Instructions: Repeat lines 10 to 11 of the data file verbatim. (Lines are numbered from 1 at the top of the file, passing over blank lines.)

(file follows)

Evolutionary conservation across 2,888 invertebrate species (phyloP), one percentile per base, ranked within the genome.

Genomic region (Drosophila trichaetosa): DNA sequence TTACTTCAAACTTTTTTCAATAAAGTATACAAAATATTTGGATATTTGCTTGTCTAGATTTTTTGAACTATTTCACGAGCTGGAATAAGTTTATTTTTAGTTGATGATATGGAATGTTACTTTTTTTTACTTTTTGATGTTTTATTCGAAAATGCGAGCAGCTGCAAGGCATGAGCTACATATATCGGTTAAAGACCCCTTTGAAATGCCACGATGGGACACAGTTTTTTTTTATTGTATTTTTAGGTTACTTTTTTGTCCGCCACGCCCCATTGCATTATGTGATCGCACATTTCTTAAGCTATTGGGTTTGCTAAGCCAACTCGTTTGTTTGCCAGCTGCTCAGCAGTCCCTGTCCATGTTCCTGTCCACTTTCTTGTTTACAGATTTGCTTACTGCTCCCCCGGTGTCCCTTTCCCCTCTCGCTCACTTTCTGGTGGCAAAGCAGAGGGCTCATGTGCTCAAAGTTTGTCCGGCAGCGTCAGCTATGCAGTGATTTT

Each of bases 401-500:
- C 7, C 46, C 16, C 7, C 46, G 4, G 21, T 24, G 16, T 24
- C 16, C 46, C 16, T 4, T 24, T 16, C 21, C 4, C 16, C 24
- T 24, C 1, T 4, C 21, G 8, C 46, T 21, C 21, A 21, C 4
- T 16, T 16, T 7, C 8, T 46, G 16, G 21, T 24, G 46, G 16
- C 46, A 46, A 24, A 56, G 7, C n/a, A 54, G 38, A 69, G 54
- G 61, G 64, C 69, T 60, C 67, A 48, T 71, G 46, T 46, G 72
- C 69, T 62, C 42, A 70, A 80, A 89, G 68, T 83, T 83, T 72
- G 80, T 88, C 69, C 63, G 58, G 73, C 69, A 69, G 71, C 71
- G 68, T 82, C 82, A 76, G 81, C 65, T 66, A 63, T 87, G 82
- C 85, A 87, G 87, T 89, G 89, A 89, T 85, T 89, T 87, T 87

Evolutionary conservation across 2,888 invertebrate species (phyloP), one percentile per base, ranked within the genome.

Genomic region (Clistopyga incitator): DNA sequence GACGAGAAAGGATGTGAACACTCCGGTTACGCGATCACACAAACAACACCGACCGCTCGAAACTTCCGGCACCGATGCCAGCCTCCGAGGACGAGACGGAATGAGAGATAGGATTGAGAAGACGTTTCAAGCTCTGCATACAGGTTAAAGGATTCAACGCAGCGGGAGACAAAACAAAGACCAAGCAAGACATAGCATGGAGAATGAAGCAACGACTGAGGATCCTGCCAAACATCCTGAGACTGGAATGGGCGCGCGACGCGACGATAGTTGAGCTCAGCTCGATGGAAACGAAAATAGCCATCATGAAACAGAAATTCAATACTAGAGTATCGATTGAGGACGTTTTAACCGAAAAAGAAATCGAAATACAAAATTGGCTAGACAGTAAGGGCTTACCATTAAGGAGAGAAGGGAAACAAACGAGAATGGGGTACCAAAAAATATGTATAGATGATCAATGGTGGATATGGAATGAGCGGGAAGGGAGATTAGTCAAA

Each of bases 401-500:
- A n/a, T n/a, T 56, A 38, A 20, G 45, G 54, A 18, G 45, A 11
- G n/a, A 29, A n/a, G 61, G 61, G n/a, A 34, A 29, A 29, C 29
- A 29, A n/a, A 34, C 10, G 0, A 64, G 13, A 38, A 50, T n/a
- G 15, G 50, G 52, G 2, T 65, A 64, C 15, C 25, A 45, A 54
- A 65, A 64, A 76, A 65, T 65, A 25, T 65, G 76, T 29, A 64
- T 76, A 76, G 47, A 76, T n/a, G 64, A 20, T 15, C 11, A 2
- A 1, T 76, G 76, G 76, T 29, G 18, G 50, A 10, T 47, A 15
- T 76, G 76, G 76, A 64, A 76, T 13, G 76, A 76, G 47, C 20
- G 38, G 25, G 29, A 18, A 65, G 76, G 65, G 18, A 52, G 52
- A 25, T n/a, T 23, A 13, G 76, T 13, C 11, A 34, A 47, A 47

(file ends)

- C 69, T 62, C 42, A 70, A 80, A 89, G 68, T 83, T 83, T 72
- G 80, T 88, C 69, C 63, G 58, G 73, C 69, A 69, G 71, C 71